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  7. Alec Cowan #156 BP #154 Amongst Alec's semantic games there is an important point emerging in the debate following on from BP's sensible contribution. Notice that the AGW enthusiasts are terribly worried about 'stealing' of emails that cast doubt on the measurements behind the AGW case. Yet if there were a 'hack' or 'leak' of emails between businesspersons engaged in the oil, nuclear or coal industries, which cast doubt on their theories and public positions - I would bet "London to a brick" that such emails would be screaming out of the internet, the environmentalist industry, and the hackers or leakers would be extolled as public whistleblower heroes deserving of the 'Assange prize'. One man's thief is another man's hero. Think of it an an involuntary early 'Freedom of Information' disclosure for the public benefit. The facts are that the 'travesty' emails are revealed and give us an insight into the truth of the overheard conversation. This truth shows that Dr Trenberth is frustrated with the 'inadequacy' of the measurement of warming imbalance to support the AGW theory and models. There are two ways to interpret these revelations. One is that the AGW models and theory are right and the maesurement is 'inadequate' or wrong. The other is that the measurement is right, and the theory and models are 'inadequate' or wrong. Take your pick, but if better and more extensive measurement keeps getting the theory wrong - time to look at the theory.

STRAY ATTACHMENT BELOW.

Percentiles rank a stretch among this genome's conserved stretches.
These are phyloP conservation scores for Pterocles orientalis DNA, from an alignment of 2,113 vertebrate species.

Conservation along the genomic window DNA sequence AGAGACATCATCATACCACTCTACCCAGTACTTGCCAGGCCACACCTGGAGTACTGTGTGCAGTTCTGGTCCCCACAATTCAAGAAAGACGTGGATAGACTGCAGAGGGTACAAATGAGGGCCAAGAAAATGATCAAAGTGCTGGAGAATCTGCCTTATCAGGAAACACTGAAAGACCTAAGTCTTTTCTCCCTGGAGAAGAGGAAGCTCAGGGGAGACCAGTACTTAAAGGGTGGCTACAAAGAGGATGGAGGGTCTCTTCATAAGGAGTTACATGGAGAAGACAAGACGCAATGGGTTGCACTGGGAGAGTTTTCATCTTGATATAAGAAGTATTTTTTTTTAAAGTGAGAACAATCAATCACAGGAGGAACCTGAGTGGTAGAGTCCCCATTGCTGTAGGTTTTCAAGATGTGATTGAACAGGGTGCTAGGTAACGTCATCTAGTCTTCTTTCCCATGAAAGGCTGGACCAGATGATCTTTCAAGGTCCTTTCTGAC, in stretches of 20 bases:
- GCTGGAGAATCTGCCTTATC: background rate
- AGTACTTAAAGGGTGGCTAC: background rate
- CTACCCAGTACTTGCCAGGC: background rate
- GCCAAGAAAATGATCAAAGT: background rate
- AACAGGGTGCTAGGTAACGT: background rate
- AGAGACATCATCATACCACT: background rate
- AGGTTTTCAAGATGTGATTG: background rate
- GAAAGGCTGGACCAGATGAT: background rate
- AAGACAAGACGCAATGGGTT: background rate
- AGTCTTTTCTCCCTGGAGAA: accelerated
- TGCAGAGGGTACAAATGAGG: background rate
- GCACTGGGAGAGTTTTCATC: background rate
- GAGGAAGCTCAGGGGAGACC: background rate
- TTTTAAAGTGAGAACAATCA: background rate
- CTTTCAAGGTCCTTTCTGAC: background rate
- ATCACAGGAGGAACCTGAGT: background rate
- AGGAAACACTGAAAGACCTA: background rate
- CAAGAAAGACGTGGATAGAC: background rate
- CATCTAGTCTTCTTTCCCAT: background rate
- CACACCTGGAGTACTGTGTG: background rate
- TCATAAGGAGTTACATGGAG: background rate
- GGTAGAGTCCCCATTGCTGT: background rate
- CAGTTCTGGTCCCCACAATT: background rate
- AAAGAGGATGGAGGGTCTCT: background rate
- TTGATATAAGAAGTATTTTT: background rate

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  8. Actually, Ken, there are two distinct concerns: 1. Stealing of emails. It is telling that you find BP's contribution "sensible". The emails were stolen. Point blank. It would be something else entirely if they were produced by the university pursuant to some type of stated policy of which the particular employee either explicitly or tacitly accepted as a term of employment. Whether BP (or anyone) maintains a separate personal and business account is quite irrelevant. It's a question of expectation. You don't expect your emails business or otherwise to be stolen and published without any authorization. BP and your efforts to defend such actions is moral relativism at its finest--i.e. it's ok because he agrees with the spin given to such emails. Everyone should be concerned about this type of behavior. It's in the same vein as identity theft. 2. Excerpting and misrepresenting the emails as a means of tarnishing the scientists (primary) and the science (secondary). You are engaging in the latter even at 157. The theory is sound as are the observations supporting the theory. Nonetheless, you cherry pick ARGO measurements (which apparently is the new gold standard despite the fact that the ARGO measurements are being refined and there isn't even close to a statistically significant period of observation) and attach your cherry picked measurements to your skewed interpretation of Trenberth's email. At that point, the KL version is a gross distortion of Trenberth's position and the science. If you think that folks here are concerned only about "stealing", you need to re-evaluate what has been posted.